A Foreign Language Review of SKIDSTAIN HALO



SKIDSTAIN HALO, by Kevin Sweeney. Reviewer : Paul Sunderland (04/06/18).

The French word for “skid” is “déraper”. “Tache” translates “stain”, but “skidstain ” is “trace de pneus dans le slibard” (“pneu ” is “tyre”, “slibard” is slang for “shorts”, “panties”, “tighties”). “Halo ” poses no problem as it is the same word in French, yet what are we to make of “skidstain halo”? “Un halo en trace(s) de pneus “? Indeed, though to be more accurate, it sounds better to say “auréole en trace(s) de pneus”. The “auréole” testifies to the state of saintliness despite the, shall I say, oxymoronic grouping of “auréole” and “trace de pneus”, because in this short novel, the action takes place in Heaven. But Heaven is not what it used to be.

Since Satan went into retirement, Hell has closed up shop, and everybody goes to Heaven, even the worst cases, even serial killer Zinloos Geweld (which can be read “senseless violence”, “violence aveugle”), guilty of countless murders and assassinations in the course of her terrestrial existence. The main problem with Heaven, besides its ever-growing state of decrepitude, is that it’s a drag. Kevin Sweeney uses Woody Allen’s famous aporia (“Eternity is a long time, especially towards the end”), but twists it significantly, because in his novel, eternity has no end. Whereas Allen’s sentence brings out how dependent we are on our perception of time as a linear thrust made of succession, Sweeney, all in all, doesn’t do anything else but he doesn’t do just that. He also derides wildly and joyously our habitual religious representations. What seems to me to tell a lot, on the other hand, is the kind of appendix we read at the end of the book. There, in a few lines written in a sober style, I believe Kevin Sweeney shows that he is not so much a nihilist (atheist) as an agnostic; as far as I can see, he is permeable to the notion of transcendence. This addition may not have been essential to his purpose as any intelligent reader will see for him/herself on perusing Skidstain Halo.

It would indeed be too easy to just read this novel in a superficial way under the pretext of its belonging to the bizarro genre and of its subsequent liberal displaying of surrealistic violence and obscenity. Heaven has become a gigantic conglomerate of theme parks. Zinloos, who does not fit in anywhere, ends up selecting an arena dedicated to endless fights between teams of killers, monsters, super-heroes and super-villains, all more unlikely than the other, but which Sweeney masterfully ties in with pop culture. Skidstain is the name of the place. In a beyond where saints’ and angels’ haloes are made of recycled products (for want of anything more appropriate), points are won during a fight according to a player’s ability to defecate inside the halo worn by an opponent who, even dead, even atom-blasted, regenerates very quickly. These brief remarks should allow us to understand that the author is also very competent at using those worlds which we keep trying to swap for a reality either philosophically unsatisfying (failure of ideologies, and their rejection) or top-down (extremisms, rejection of confessors, advisers, spin doctors, and the like). All in all, Sweeney goes into overdrive and etches caricatures with no holds barred, because Skidstain Halo is also a very funny novel. Zinloos, in this geek universe (which is really ours), starts as a sort of shapeless, unfulfilled being (she doesn’t know who she is, what she actually is) and eventually gains consistence and self-awareness. In other words, she discovers her true identity by going beyond certain rules of action that are so crystallized in boredom and repetitivity that they border on sheer senselessness. For that matter, it is very interesting to learn, in the final lines of the novel, where the Creator, God Himself, exactly stands in these worlds which have reached the end of their tether.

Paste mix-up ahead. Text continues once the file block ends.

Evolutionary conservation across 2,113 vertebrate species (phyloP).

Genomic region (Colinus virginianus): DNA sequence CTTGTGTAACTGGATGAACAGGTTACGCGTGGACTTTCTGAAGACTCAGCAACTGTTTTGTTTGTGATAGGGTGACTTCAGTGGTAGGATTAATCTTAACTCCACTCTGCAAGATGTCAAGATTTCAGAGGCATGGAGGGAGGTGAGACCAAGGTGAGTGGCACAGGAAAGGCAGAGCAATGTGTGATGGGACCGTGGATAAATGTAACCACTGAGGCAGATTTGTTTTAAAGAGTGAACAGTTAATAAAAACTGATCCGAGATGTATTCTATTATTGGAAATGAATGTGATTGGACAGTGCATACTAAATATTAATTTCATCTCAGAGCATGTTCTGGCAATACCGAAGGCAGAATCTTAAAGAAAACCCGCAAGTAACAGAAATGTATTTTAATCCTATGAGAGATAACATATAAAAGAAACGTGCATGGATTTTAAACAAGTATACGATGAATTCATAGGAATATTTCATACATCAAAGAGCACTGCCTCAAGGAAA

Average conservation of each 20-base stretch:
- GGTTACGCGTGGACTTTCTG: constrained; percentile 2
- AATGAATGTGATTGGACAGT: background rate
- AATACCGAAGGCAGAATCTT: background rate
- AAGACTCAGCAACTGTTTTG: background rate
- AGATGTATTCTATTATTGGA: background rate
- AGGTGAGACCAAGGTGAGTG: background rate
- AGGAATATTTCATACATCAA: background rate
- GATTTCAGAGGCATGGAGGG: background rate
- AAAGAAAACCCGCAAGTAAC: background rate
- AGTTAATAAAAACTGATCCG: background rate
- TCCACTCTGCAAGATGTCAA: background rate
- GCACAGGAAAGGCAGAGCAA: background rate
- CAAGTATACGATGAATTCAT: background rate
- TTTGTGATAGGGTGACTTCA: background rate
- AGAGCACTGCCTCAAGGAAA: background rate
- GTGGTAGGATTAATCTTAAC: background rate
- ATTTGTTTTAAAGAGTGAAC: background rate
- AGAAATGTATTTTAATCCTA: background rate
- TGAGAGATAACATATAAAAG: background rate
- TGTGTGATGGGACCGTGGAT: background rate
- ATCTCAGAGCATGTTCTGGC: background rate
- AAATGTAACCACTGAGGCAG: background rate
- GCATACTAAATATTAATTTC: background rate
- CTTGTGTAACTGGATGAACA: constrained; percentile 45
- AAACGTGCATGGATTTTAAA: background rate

As above, so below. As below, so above, but we have lost our sense of hierarchies and ends. It is fortunate that a ruthless and friendly killer should invite us to the party. On a more personal level, it’s the first time I’ve read Kevin Sweeney; I’m looking forward to discovering his other texts.

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